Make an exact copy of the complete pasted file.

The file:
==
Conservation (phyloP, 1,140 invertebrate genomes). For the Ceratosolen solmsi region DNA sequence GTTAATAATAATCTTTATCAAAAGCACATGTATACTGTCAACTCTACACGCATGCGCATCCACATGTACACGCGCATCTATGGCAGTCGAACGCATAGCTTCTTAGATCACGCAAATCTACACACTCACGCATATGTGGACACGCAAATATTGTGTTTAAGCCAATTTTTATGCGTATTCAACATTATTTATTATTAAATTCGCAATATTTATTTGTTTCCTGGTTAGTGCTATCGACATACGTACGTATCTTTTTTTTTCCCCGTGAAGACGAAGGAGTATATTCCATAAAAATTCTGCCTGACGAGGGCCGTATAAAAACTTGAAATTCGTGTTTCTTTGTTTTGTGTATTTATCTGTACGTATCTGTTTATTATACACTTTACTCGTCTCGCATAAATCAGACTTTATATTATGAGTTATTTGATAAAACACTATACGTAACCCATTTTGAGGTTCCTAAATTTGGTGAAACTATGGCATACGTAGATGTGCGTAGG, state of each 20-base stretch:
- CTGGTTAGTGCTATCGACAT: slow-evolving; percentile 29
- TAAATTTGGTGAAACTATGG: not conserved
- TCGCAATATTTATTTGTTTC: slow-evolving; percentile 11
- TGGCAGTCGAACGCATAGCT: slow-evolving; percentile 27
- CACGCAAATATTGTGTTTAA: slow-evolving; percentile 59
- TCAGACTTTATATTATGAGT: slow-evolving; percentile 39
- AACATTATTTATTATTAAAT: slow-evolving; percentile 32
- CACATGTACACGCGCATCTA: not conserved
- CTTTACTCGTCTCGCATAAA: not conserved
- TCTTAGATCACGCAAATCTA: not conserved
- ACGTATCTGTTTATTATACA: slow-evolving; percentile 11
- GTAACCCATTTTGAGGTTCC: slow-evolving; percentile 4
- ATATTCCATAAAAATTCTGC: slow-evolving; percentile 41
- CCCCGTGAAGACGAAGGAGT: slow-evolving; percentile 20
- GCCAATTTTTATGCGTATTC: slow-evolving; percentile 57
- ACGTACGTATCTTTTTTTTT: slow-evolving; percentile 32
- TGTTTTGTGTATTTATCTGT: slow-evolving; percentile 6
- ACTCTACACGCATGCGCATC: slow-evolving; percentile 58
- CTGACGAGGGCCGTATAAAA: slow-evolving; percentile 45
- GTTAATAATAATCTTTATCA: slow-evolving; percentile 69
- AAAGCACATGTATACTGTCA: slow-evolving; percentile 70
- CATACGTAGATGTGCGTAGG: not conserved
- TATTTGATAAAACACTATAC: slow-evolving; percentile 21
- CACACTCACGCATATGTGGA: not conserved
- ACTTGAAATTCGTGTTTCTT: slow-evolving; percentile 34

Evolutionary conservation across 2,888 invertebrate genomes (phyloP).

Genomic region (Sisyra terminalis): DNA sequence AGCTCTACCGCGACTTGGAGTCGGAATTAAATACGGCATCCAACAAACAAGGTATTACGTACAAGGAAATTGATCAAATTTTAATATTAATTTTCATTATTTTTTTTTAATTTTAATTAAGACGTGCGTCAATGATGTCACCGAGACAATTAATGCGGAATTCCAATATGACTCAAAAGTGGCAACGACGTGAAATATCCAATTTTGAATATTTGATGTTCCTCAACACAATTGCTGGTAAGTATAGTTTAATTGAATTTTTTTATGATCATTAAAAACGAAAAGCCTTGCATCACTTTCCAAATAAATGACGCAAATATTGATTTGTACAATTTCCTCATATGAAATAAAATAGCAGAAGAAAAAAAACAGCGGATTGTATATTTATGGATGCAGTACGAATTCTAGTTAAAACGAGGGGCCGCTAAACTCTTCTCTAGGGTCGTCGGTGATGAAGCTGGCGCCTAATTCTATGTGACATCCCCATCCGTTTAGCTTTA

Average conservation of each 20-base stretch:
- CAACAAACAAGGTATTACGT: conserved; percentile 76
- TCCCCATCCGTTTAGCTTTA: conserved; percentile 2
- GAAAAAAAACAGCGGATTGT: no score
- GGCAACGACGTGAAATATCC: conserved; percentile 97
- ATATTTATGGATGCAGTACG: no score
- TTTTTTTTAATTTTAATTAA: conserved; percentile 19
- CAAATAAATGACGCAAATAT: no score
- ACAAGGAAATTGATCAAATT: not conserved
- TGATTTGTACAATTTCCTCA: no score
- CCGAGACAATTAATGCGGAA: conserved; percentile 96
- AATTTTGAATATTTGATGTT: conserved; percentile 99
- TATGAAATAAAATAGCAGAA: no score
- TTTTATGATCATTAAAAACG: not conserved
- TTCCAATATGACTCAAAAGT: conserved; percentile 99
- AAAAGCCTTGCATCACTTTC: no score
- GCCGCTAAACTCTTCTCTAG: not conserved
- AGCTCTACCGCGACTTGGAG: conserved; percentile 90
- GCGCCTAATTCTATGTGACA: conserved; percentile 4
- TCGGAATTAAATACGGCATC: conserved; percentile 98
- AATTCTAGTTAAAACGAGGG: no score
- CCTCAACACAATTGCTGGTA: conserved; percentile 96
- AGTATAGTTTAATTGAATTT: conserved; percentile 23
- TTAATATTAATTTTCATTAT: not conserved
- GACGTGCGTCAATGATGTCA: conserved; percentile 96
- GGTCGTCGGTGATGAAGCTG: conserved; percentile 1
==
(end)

Conservation (phyloP, 1,140 invertebrate genomes). For the Ceratosolen solmsi region DNA sequence GTTAATAATAATCTTTATCAAAAGCACATGTATACTGTCAACTCTACACGCATGCGCATCCACATGTACACGCGCATCTATGGCAGTCGAACGCATAGCTTCTTAGATCACGCAAATCTACACACTCACGCATATGTGGACACGCAAATATTGTGTTTAAGCCAATTTTTATGCGTATTCAACATTATTTATTATTAAATTCGCAATATTTATTTGTTTCCTGGTTAGTGCTATCGACATACGTACGTATCTTTTTTTTTCCCCGTGAAGACGAAGGAGTATATTCCATAAAAATTCTGCCTGACGAGGGCCGTATAAAAACTTGAAATTCGTGTTTCTTTGTTTTGTGTATTTATCTGTACGTATCTGTTTATTATACACTTTACTCGTCTCGCATAAATCAGACTTTATATTATGAGTTATTTGATAAAACACTATACGTAACCCATTTTGAGGTTCCTAAATTTGGTGAAACTATGGCATACGTAGATGTGCGTAGG, state of each 20-base stretch:
- CTGGTTAGTGCTATCGACAT: slow-evolving; percentile 29
- TAAATTTGGTGAAACTATGG: not conserved
- TCGCAATATTTATTTGTTTC: slow-evolving; percentile 11
- TGGCAGTCGAACGCATAGCT: slow-evolving; percentile 27
- CACGCAAATATTGTGTTTAA: slow-evolving; percentile 59
- TCAGACTTTATATTATGAGT: slow-evolving; percentile 39
- AACATTATTTATTATTAAAT: slow-evolving; percentile 32
- CACATGTACACGCGCATCTA: not conserved
- CTTTACTCGTCTCGCATAAA: not conserved
- TCTTAGATCACGCAAATCTA: not conserved
- ACGTATCTGTTTATTATACA: slow-evolving; percentile 11
- GTAACCCATTTTGAGGTTCC: slow-evolving; percentile 4
- ATATTCCATAAAAATTCTGC: slow-evolving; percentile 41
- CCCCGTGAAGACGAAGGAGT: slow-evolving; percentile 20
- GCCAATTTTTATGCGTATTC: slow-evolving; percentile 57
- ACGTACGTATCTTTTTTTTT: slow-evolving; percentile 32
- TGTTTTGTGTATTTATCTGT: slow-evolving; percentile 6
- ACTCTACACGCATGCGCATC: slow-evolving; percentile 58
- CTGACGAGGGCCGTATAAAA: slow-evolving; percentile 45
- GTTAATAATAATCTTTATCA: slow-evolving; percentile 69
- AAAGCACATGTATACTGTCA: slow-evolving; percentile 70
- CATACGTAGATGTGCGTAGG: not conserved
- TATTTGATAAAACACTATAC: slow-evolving; percentile 21
- CACACTCACGCATATGTGGA: not conserved
- ACTTGAAATTCGTGTTTCTT: slow-evolving; percentile 34

Evolutionary conservation across 2,888 invertebrate genomes (phyloP).

Genomic region (Sisyra terminalis): DNA sequence AGCTCTACCGCGACTTGGAGTCGGAATTAAATACGGCATCCAACAAACAAGGTATTACGTACAAGGAAATTGATCAAATTTTAATATTAATTTTCATTATTTTTTTTTAATTTTAATTAAGACGTGCGTCAATGATGTCACCGAGACAATTAATGCGGAATTCCAATATGACTCAAAAGTGGCAACGACGTGAAATATCCAATTTTGAATATTTGATGTTCCTCAACACAATTGCTGGTAAGTATAGTTTAATTGAATTTTTTTATGATCATTAAAAACGAAAAGCCTTGCATCACTTTCCAAATAAATGACGCAAATATTGATTTGTACAATTTCCTCATATGAAATAAAATAGCAGAAGAAAAAAAACAGCGGATTGTATATTTATGGATGCAGTACGAATTCTAGTTAAAACGAGGGGCCGCTAAACTCTTCTCTAGGGTCGTCGGTGATGAAGCTGGCGCCTAATTCTATGTGACATCCCCATCCGTTTAGCTTTA

Average conservation of each 20-base stretch:
- CAACAAACAAGGTATTACGT: conserved; percentile 76
- TCCCCATCCGTTTAGCTTTA: conserved; percentile 2
- GAAAAAAAACAGCGGATTGT: no score
- GGCAACGACGTGAAATATCC: conserved; percentile 97
- ATATTTATGGATGCAGTACG: no score
- TTTTTTTTAATTTTAATTAA: conserved; percentile 19
- CAAATAAATGACGCAAATAT: no score
- ACAAGGAAATTGATCAAATT: not conserved
- TGATTTGTACAATTTCCTCA: no score
- CCGAGACAATTAATGCGGAA: conserved; percentile 96
- AATTTTGAATATTTGATGTT: conserved; percentile 99
- TATGAAATAAAATAGCAGAA: no score
- TTTTATGATCATTAAAAACG: not conserved
- TTCCAATATGACTCAAAAGT: conserved; percentile 99
- AAAAGCCTTGCATCACTTTC: no score
- GCCGCTAAACTCTTCTCTAG: not conserved
- AGCTCTACCGCGACTTGGAG: conserved; percentile 90
- GCGCCTAATTCTATGTGACA: conserved; percentile 4
- TCGGAATTAAATACGGCATC: conserved; percentile 98
- AATTCTAGTTAAAACGAGGG: no score
- CCTCAACACAATTGCTGGTA: conserved; percentile 96
- AGTATAGTTTAATTGAATTT: conserved; percentile 23
- TTAATATTAATTTTCATTAT: not conserved
- GACGTGCGTCAATGATGTCA: conserved; percentile 96
- GGTCGTCGGTGATGAAGCTG: conserved; percentile 1